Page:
The Act of Killing won the Best Documentary prize at the 2014 BAFTA Film Awards.
Director Joshua Oppenheimer (pictured) accepted the award during a ceremony in London on Sunday (February 16) and dedicated it to his anonymous Indonesian crew and co-director, who cannot reveal their identities for fear of reprisals.
The film, which is nominated for an Oscar this year, follows a group of former death squad leaders in Indonesia as they produce and star in a fantasy film based on the 1965-66 mass murder of around one million suspected Communists.
“The Act of Killing is helping to catalyze a change in how Indonesia talks about its past,” Oppenheimer said during his acceptance speech. “The media and the public are finally talking about the moral catastrophe of the genocide in 1965 without fear, and they’re debating without fear the connections between that genocide and the moral catastrophe of the present day regime that the killers have built and continue to preside over.”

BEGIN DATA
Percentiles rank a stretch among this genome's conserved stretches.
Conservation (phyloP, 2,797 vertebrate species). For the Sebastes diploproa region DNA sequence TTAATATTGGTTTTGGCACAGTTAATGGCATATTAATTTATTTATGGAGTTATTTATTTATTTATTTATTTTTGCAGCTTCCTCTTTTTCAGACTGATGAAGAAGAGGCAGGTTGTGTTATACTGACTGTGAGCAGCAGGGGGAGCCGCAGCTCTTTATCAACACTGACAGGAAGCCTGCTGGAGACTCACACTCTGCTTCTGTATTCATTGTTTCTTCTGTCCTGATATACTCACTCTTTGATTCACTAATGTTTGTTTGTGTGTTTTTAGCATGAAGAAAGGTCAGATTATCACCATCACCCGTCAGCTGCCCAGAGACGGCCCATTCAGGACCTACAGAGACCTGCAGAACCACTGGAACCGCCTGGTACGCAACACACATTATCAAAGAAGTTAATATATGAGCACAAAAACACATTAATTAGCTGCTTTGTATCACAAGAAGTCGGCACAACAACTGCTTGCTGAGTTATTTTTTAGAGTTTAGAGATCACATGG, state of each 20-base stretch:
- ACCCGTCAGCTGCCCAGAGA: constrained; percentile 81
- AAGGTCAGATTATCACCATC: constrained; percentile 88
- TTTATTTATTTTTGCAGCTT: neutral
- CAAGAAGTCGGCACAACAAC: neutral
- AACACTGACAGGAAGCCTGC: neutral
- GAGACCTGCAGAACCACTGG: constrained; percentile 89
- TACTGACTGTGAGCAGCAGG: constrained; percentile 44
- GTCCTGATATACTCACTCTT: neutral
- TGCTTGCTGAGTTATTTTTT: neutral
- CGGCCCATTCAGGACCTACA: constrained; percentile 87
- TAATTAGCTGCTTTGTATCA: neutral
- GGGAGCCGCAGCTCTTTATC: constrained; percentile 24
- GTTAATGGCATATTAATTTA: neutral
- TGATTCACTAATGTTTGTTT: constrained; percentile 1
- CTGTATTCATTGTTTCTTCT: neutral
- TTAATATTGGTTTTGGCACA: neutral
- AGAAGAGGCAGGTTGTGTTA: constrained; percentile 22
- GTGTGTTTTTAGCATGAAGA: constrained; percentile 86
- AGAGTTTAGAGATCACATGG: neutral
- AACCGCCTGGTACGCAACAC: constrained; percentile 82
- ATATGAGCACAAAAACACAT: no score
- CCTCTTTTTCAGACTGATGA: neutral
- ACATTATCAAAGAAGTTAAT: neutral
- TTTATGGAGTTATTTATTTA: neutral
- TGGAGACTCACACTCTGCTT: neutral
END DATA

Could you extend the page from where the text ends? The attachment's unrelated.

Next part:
The Armstrong Lie, Blackfish, Tim’s Vermeer and We Steal Secrets: The Story of Wikileaks were also up for the award.
Meanwhile, Swiss director Stefan Haupt’s The Circle won the documentary audience award at the Berlin International Film Festival, which wrapped up last week.
The film, which screened in the festival’s Panorama program, is a docudrama about the origins of Europe’s first gay rights organization. John Maloof & Charlie Siskel’s Finding Vivian Maier and Tamara Trampe and Johann Feindt’s My Mother, A War and Me were the runners up.
The Circle also won best documentary at the Teddy Awards, which honor LGBT-related films playing at the festival.
The awards were handed out on Thursday (February 15).